The old, rusty bicycles were actually from Japan, sent in by the dozens from a props shop in Hollywood. Even the banner that stretched across the narrow alley had an authentic political slogan, the latest put out by the Chinese People's Congress.

The scene: uptown Beijing, where bicycles, rickshaws and the street-side flea market overwhelm the senses. While about 300 Asian extras crowded the narrow, roped-off alley, cars sped by outside, most with Utah license plates.Known to the locals as Regent Street, the alley was transformed into a place far from Utah Thursday and Friday for a made-for-television movie based on the CBS drama "Touched by an Angel." The colorful red and yellow signs, all printed with Chinese characters, covered real signs of Salt Lake businesses, which were open throughout the filming and set-up.

Not far from Regent Street was the set designed to re-create a corner of the Tiananmen Square uprising, just behind the Salt Lake County Library.

Filming on Regent Street will make up about one or two minutes of the popular series' first made-for-TV movie, to air May 17, according to Diane Millett, production designer. About $35,000 was spent on the signs, she said, with nearly a month spent researching and preparing the set. Three technical advisers from China, Singapore and Taiwan lent their advice for the set design, which was also researched from books, photos and videos of streets in China and Beijing.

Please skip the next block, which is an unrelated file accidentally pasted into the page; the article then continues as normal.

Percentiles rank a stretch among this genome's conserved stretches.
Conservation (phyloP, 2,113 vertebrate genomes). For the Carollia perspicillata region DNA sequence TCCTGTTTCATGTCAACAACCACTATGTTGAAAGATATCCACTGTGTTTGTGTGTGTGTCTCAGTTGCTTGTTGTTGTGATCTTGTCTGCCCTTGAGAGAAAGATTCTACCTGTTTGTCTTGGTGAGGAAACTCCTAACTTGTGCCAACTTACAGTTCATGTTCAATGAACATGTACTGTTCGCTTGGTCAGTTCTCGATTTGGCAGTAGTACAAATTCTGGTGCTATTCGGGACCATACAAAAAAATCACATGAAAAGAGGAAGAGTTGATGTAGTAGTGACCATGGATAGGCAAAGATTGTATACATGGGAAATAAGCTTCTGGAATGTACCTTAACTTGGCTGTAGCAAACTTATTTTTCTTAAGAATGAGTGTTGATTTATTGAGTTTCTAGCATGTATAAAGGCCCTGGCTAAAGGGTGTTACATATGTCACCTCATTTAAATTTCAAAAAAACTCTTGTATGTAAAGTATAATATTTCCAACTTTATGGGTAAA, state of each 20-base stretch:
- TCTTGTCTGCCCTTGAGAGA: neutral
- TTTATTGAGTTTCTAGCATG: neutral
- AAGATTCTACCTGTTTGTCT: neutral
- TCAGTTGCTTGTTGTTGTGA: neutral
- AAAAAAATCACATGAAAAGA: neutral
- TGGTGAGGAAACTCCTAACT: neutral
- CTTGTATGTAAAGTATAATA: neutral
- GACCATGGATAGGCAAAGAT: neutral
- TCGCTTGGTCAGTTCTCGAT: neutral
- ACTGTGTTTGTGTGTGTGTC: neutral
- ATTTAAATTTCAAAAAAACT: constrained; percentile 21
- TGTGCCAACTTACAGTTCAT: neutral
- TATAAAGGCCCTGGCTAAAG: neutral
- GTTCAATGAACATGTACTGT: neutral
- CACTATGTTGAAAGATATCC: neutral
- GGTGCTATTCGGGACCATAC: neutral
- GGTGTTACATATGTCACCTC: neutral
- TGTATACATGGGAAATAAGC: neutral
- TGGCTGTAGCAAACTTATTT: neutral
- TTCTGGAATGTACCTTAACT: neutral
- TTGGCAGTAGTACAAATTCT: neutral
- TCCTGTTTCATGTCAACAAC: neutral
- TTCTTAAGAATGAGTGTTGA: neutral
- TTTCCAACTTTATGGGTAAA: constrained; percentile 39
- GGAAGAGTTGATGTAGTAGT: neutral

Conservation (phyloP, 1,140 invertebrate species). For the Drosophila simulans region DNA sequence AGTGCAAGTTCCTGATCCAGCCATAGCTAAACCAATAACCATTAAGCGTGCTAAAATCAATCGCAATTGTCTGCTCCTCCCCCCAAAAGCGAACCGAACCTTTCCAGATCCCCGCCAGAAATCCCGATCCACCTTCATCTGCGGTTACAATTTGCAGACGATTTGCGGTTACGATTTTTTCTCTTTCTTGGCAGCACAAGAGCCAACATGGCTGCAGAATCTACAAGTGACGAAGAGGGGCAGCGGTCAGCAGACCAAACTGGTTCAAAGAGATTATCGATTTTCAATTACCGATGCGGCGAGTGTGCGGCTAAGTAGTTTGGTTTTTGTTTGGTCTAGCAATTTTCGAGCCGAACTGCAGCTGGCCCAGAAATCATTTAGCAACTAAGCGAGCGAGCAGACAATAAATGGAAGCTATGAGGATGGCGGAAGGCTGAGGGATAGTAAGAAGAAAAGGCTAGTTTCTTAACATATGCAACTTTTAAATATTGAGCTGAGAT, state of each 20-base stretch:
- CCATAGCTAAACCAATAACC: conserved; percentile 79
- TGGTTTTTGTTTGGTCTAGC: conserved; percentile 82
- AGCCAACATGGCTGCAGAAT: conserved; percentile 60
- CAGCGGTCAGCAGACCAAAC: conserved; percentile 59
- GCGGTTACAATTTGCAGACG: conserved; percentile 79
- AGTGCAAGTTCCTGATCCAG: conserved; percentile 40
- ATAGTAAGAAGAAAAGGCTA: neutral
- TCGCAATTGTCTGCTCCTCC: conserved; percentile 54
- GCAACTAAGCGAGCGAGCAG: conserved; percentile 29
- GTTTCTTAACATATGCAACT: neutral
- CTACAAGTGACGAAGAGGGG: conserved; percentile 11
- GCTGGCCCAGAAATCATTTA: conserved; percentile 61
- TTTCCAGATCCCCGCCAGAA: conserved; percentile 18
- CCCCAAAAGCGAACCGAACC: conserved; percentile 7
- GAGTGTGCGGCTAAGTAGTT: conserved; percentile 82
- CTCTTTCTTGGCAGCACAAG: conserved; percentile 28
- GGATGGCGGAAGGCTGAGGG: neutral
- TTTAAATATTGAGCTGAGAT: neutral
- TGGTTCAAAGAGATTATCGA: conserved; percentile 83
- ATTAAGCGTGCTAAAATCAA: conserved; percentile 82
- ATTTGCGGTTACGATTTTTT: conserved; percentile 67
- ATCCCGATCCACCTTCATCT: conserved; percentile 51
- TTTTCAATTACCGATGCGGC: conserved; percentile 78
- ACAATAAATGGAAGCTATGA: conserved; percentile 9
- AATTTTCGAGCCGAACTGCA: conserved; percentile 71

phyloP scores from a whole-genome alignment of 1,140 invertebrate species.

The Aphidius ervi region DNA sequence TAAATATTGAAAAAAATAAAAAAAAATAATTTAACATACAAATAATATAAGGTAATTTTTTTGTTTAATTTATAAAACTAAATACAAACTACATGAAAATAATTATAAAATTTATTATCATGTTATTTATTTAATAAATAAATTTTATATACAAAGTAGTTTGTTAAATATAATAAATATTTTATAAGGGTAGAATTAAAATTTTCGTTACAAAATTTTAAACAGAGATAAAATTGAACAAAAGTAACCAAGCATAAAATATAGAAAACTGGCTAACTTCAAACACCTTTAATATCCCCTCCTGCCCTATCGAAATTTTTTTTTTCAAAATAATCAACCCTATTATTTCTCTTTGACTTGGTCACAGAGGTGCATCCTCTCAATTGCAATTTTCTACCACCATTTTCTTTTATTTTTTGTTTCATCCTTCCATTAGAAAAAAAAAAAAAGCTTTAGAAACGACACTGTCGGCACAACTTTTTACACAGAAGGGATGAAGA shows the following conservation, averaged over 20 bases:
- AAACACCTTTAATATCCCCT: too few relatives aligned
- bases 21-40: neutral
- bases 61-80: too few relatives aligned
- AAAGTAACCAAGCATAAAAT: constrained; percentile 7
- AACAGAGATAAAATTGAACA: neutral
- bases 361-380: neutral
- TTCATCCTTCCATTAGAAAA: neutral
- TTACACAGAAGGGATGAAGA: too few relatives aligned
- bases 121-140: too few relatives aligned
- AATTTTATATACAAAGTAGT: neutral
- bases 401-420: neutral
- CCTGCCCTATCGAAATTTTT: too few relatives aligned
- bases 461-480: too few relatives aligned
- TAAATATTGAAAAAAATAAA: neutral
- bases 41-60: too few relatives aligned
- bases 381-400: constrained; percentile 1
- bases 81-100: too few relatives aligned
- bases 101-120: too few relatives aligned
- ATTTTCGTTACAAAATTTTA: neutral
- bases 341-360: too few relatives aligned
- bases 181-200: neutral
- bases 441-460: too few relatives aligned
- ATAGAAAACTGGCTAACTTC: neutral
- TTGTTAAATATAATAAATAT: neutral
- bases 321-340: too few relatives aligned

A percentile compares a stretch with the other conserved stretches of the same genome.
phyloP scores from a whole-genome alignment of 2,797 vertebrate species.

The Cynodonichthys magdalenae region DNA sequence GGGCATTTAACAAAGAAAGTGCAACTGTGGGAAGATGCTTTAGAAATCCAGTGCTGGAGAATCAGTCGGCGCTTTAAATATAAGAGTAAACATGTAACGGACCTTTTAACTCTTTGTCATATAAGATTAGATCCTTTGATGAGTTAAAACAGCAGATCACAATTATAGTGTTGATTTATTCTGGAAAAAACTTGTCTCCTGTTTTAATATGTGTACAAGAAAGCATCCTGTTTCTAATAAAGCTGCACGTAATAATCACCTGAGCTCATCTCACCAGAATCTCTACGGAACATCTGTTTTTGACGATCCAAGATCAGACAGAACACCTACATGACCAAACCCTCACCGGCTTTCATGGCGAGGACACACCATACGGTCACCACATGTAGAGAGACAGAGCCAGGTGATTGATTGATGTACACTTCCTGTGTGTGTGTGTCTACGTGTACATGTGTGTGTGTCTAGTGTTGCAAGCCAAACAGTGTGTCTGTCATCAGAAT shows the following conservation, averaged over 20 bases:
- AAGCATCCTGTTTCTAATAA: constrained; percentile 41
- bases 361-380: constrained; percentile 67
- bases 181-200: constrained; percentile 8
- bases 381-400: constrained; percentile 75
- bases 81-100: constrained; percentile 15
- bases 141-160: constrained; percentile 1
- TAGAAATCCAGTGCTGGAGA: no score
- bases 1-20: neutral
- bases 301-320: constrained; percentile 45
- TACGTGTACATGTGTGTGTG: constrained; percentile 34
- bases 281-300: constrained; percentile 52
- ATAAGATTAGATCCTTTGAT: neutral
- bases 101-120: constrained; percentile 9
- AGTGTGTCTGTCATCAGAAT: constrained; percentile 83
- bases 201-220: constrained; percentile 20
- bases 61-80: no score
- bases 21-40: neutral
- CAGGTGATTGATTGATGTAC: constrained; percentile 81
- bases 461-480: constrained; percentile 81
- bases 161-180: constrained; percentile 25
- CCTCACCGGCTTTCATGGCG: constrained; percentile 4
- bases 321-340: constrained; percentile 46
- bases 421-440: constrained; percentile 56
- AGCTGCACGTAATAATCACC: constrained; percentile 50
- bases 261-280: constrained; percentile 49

Sometimes, however, the self-named "art department SWAT team" got it wrong. Once, they put up all of the signs only to find out that they had hung the Chinese characters upside down. Then they had to avoid using the color black, since it is considered unlucky.

Chun-hui Yang, a University of Utah instructor, acted as a reality check for the set designers. Yang constantly walked through the alley, changing some details, adding and taking away others.

All of the painted billboards and props looked too new and clean, Yang declared on one occasion. "Beijing is a very windy city," he explained. "In the city, dust is blown in. It would look too weird for it not to look dusty." So a layer of gray paint and water was sprayed over everything.

Why all the trouble to re-create Beijing, right down to the Chinese CDs on sale at the music store? After all, the scene will probably only run for about 11/2 minutes of the two-hour movie.

"It took a lot of respect to present fact over fiction, instead of using fiction to tell the story," said Joe Stetich, a member of the art department SWAT team. Although Stetich said they are still sugar-coating things, he also said they did the best they could to be accurate.

"Like with Disney and Pocahontas. They are not revealing the facts, they just tell a nice story. Instead, they actually omitted things."

The May 17 drama will be about a Chinese woman who lives in the United States for political reasons. She returns to her native country, where she left her husband and child, to do interpreting work for her New York City employer. The Tiananmen Square scene, according to Millett, is a flashback from the woman's life and will be played with actual footage from the 1989 incident.